time management

Just Say No to Multi-tasking

We live in an age of multitasking. We spend our days immersed in computers, tablets, phones and other devices that let us do ten things at once, while staying up-to-date on the latest news, sports, emails and tweets from around the world.

There’s just one problem: our brains aren’t built for multitasking.

Many people think they’re good at multitasking, but the research says it simply isn’t true. We get less done, and we do it less accurately and effectively, when we try to multitask. And the people who think they’re good at multitasking are actually the worst at it.

“Switching from task to task, you think you're actually paying attention to everything around you at the same time. But you're actually not,” said Earl Miller, Neuroscience Professor at MIT, in an NPR article. “You're not paying attention to one or two things simultaneously, but switching between them very rapidly.”

This switching has a cost, in terms of time, attention and effectiveness. A study reported in the Journal Of Experimental Psychology found students were 40% slower solving complicated math problems when they had to switch to other tasks. And research by the Institute of Psychiatry at the University of London found multitasking with electronic media temporarily reduces your IQ by 10 points. 

Instead of trying to do everything at once, try to intentionally, consciously do ONE THING AT A TIME and to completion.  What a concept?! Try time-blocking for one week and come back to tell me how much more productive you were.

What is Time Blocking?

Time blocking is a technique that involves scheduling blocks of time designated for specific actions or tasks throughout the day, week, month or year. These tasks should be associated with your short-term and long-term goals, and must be blocked out in accordance with the realistic number of hours available each day. Time blocking is a productivity technique that can help to keep your life in balance and less stressful.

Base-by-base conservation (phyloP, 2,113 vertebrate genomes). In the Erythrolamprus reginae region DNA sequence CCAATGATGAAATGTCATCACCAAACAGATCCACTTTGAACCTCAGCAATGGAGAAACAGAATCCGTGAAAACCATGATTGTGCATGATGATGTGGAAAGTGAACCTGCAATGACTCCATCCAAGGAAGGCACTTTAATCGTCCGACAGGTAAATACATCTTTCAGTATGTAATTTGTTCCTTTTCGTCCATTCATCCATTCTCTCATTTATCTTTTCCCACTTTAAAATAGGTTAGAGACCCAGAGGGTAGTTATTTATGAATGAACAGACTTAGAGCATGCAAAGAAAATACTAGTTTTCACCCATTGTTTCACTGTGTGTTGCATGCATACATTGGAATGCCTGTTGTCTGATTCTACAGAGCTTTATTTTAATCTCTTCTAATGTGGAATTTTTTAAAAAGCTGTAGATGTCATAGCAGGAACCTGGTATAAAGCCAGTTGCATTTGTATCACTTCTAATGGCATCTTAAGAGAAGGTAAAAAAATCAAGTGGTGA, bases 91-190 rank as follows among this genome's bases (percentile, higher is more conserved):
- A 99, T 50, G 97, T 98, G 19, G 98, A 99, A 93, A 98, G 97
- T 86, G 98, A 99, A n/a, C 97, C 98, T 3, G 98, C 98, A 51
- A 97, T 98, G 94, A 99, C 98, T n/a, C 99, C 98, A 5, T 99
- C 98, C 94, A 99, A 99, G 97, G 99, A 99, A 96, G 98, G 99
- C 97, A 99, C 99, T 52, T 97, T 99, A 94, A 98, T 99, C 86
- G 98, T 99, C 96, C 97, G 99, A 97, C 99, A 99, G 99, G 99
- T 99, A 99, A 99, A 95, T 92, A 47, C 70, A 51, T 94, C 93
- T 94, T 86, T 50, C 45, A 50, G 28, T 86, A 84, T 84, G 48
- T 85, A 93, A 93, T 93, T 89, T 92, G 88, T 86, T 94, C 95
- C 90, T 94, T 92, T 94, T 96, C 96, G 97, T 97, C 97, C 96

At first, the idea of rigidly scheduling tasks in such a way may seem counter-intuitive. But for those of you with a build-up of assignments to get through or a tight deadline to meet, time blocking can keep you focused on your top priorities while keeping interruptions, procrastination and fruitless multitasking at a minimum.

Mental preparedness

Scheduling a task for the future allows you to be mentally prepared for it. If the task at hand is a complex one, you can prepare for each step in advance. By taking the time to plan out the task in advance, you may think of ways to complete the task that are quicker and easier.

Greater Focus on Each Task
Time blocking allows you to focus on one task at a time. You have probably already noticed a difference in your work when you focus on one thing at a time rather than trying to do multiple things at the same time. Focusing on a single task produces better results in less time.

Improved productivity
When you work in a focused manner, you improve your productivity. You will begin to mark tasks off your To-Do list in quick succession, which will make everyone happy.

Less Stress
Once you realize that your tasks are getting done, you will feel less overwhelmed and stressed, even in situations with tight deadlines.

Start by writing out 3-5 of your most important and urgent tasks along with any other necessary (though not always important) tasks that must be accomplished. Then, split those tasks into the amount of hours you will have each day (8 for most working days). Make sure to allot different-sized chunks for each task depending on how long you need to dedicate to it. Each chunk of time should be dedicated to a specific task (or set of tasks) that are important and necessary.

Google Calendar is a perfect tool for this, but a piece of paper will work just as well.

  1. Define the block of time
  2. Define the date & time
  3. Define the location
  4. Be descriptive
  5. Set reminders

Be honest
Don’t try to pack too many tasks into one day. Most people tend to underestimate how long tasks actually take. If you’ve never tracked your time before, it may take a while to get an accurate understanding of how long it actually takes to accomplish your tasks.

Schedule blocks of time for returning emails and calls
Make sure to assign blocks of time for this reactive work in order to avoid the usual distractions of answering phone calls and responding to emails.

Greatly reduce or remove distractions.
While blocking out time is a good method in theory, if you don’t stick to it in practice, then you are destined to fail. Sitting down for a couple of hours of deep focused work with a Twitter tab open, your phone notifications on, and your co-workers thinking that they can interrupt you at any time, is setting yourself up for failure.

Don’t be too specific.
This tip is based on our natural inability to realistically predict how long tasks will actually take. Keep your time blocks relatively vague, but in line with a very specific goal. For example, use “1 hour to work on ABC project” as opposed to “1 hour to write out my top 5 objectives”. That’s the cool thing about time-blocking…you just need to generalize your blocks and then get into action.